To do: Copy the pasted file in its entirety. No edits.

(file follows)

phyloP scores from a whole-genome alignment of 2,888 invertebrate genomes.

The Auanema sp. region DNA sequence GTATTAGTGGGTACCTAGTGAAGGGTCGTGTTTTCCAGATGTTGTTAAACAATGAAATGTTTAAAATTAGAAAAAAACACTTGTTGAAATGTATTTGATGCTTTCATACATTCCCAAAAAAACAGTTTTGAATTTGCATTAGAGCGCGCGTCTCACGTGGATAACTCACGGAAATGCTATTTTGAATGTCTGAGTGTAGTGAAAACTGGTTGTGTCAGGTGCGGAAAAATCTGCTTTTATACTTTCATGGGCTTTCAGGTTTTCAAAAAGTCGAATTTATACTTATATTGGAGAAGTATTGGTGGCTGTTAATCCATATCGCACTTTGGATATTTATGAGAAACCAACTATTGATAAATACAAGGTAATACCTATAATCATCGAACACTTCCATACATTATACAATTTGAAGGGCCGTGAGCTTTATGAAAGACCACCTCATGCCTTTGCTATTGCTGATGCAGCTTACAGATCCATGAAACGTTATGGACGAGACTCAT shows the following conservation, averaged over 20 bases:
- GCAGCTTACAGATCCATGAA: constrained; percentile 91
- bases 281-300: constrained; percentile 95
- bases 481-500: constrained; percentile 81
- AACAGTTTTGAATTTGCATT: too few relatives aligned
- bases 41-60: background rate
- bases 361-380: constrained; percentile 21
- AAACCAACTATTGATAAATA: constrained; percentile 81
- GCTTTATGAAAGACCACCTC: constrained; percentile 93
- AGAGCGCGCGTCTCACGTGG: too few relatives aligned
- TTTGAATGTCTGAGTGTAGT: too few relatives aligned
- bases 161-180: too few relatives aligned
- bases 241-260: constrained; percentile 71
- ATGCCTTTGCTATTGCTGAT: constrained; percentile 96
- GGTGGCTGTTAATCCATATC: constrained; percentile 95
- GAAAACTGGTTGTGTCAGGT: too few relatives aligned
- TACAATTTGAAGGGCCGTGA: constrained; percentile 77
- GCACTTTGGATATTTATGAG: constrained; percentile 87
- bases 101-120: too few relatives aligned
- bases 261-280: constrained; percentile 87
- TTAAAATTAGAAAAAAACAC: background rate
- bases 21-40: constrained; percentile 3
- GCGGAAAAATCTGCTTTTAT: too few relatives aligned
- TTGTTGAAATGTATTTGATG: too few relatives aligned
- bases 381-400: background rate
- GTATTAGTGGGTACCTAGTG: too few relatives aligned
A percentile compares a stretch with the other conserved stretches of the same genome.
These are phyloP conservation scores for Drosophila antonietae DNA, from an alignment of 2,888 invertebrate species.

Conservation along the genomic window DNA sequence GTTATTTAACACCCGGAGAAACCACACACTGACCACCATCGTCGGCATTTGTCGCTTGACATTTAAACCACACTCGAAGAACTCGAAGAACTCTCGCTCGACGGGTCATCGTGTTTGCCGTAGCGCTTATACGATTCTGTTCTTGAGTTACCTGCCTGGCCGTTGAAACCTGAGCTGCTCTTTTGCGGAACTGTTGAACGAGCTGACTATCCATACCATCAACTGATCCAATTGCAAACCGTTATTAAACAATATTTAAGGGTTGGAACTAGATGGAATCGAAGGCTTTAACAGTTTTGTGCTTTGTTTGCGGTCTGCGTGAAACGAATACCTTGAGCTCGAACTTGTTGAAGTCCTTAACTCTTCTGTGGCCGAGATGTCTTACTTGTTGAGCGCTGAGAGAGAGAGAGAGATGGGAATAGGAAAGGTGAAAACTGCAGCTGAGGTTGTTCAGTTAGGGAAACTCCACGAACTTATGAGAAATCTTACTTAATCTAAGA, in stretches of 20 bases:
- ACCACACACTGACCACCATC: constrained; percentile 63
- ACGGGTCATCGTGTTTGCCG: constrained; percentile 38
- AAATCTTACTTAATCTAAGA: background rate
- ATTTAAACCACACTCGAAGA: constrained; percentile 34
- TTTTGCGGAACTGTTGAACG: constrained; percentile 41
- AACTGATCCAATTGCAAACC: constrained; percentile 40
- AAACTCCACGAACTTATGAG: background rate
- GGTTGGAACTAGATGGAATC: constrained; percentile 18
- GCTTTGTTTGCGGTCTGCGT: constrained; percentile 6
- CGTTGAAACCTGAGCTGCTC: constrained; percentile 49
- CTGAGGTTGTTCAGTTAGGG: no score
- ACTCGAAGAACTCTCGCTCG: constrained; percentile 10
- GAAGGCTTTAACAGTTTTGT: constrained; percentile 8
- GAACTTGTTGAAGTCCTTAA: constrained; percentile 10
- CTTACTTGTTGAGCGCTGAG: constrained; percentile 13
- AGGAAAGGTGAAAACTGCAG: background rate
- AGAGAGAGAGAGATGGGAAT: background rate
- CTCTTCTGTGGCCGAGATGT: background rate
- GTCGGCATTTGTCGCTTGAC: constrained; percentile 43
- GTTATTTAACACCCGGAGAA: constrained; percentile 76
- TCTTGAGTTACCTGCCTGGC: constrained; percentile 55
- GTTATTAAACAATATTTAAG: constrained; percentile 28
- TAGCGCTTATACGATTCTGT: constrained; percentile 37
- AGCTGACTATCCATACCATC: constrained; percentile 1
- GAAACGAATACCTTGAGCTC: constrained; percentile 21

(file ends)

phyloP scores from a whole-genome alignment of 2,888 invertebrate genomes.

The Auanema sp. region DNA sequence GTATTAGTGGGTACCTAGTGAAGGGTCGTGTTTTCCAGATGTTGTTAAACAATGAAATGTTTAAAATTAGAAAAAAACACTTGTTGAAATGTATTTGATGCTTTCATACATTCCCAAAAAAACAGTTTTGAATTTGCATTAGAGCGCGCGTCTCACGTGGATAACTCACGGAAATGCTATTTTGAATGTCTGAGTGTAGTGAAAACTGGTTGTGTCAGGTGCGGAAAAATCTGCTTTTATACTTTCATGGGCTTTCAGGTTTTCAAAAAGTCGAATTTATACTTATATTGGAGAAGTATTGGTGGCTGTTAATCCATATCGCACTTTGGATATTTATGAGAAACCAACTATTGATAAATACAAGGTAATACCTATAATCATCGAACACTTCCATACATTATACAATTTGAAGGGCCGTGAGCTTTATGAAAGACCACCTCATGCCTTTGCTATTGCTGATGCAGCTTACAGATCCATGAAACGTTATGGACGAGACTCAT shows the following conservation, averaged over 20 bases:
- GCAGCTTACAGATCCATGAA: constrained; percentile 91
- bases 281-300: constrained; percentile 95
- bases 481-500: constrained; percentile 81
- AACAGTTTTGAATTTGCATT: too few relatives aligned
- bases 41-60: background rate
- bases 361-380: constrained; percentile 21
- AAACCAACTATTGATAAATA: constrained; percentile 81
- GCTTTATGAAAGACCACCTC: constrained; percentile 93
- AGAGCGCGCGTCTCACGTGG: too few relatives aligned
- TTTGAATGTCTGAGTGTAGT: too few relatives aligned
- bases 161-180: too few relatives aligned
- bases 241-260: constrained; percentile 71
- ATGCCTTTGCTATTGCTGAT: constrained; percentile 96
- GGTGGCTGTTAATCCATATC: constrained; percentile 95
- GAAAACTGGTTGTGTCAGGT: too few relatives aligned
- TACAATTTGAAGGGCCGTGA: constrained; percentile 77
- GCACTTTGGATATTTATGAG: constrained; percentile 87
- bases 101-120: too few relatives aligned
- bases 261-280: constrained; percentile 87
- TTAAAATTAGAAAAAAACAC: background rate
- bases 21-40: constrained; percentile 3
- GCGGAAAAATCTGCTTTTAT: too few relatives aligned
- TTGTTGAAATGTATTTGATG: too few relatives aligned
- bases 381-400: background rate
- GTATTAGTGGGTACCTAGTG: too few relatives aligned
A percentile compares a stretch with the other conserved stretches of the same genome.
These are phyloP conservation scores for Drosophila antonietae DNA, from an alignment of 2,888 invertebrate species.

Conservation along the genomic window DNA sequence GTTATTTAACACCCGGAGAAACCACACACTGACCACCATCGTCGGCATTTGTCGCTTGACATTTAAACCACACTCGAAGAACTCGAAGAACTCTCGCTCGACGGGTCATCGTGTTTGCCGTAGCGCTTATACGATTCTGTTCTTGAGTTACCTGCCTGGCCGTTGAAACCTGAGCTGCTCTTTTGCGGAACTGTTGAACGAGCTGACTATCCATACCATCAACTGATCCAATTGCAAACCGTTATTAAACAATATTTAAGGGTTGGAACTAGATGGAATCGAAGGCTTTAACAGTTTTGTGCTTTGTTTGCGGTCTGCGTGAAACGAATACCTTGAGCTCGAACTTGTTGAAGTCCTTAACTCTTCTGTGGCCGAGATGTCTTACTTGTTGAGCGCTGAGAGAGAGAGAGAGATGGGAATAGGAAAGGTGAAAACTGCAGCTGAGGTTGTTCAGTTAGGGAAACTCCACGAACTTATGAGAAATCTTACTTAATCTAAGA, in stretches of 20 bases:
- ACCACACACTGACCACCATC: constrained; percentile 63
- ACGGGTCATCGTGTTTGCCG: constrained; percentile 38
- AAATCTTACTTAATCTAAGA: background rate
- ATTTAAACCACACTCGAAGA: constrained; percentile 34
- TTTTGCGGAACTGTTGAACG: constrained; percentile 41
- AACTGATCCAATTGCAAACC: constrained; percentile 40
- AAACTCCACGAACTTATGAG: background rate
- GGTTGGAACTAGATGGAATC: constrained; percentile 18
- GCTTTGTTTGCGGTCTGCGT: constrained; percentile 6
- CGTTGAAACCTGAGCTGCTC: constrained; percentile 49
- CTGAGGTTGTTCAGTTAGGG: no score
- ACTCGAAGAACTCTCGCTCG: constrained; percentile 10
- GAAGGCTTTAACAGTTTTGT: constrained; percentile 8
- GAACTTGTTGAAGTCCTTAA: constrained; percentile 10
- CTTACTTGTTGAGCGCTGAG: constrained; percentile 13
- AGGAAAGGTGAAAACTGCAG: background rate
- AGAGAGAGAGAGATGGGAAT: background rate
- CTCTTCTGTGGCCGAGATGT: background rate
- GTCGGCATTTGTCGCTTGAC: constrained; percentile 43
- GTTATTTAACACCCGGAGAA: constrained; percentile 76
- TCTTGAGTTACCTGCCTGGC: constrained; percentile 55
- GTTATTAAACAATATTTAAG: constrained; percentile 28
- TAGCGCTTATACGATTCTGT: constrained; percentile 37
- AGCTGACTATCCATACCATC: constrained; percentile 1
- GAAACGAATACCTTGAGCTC: constrained; percentile 21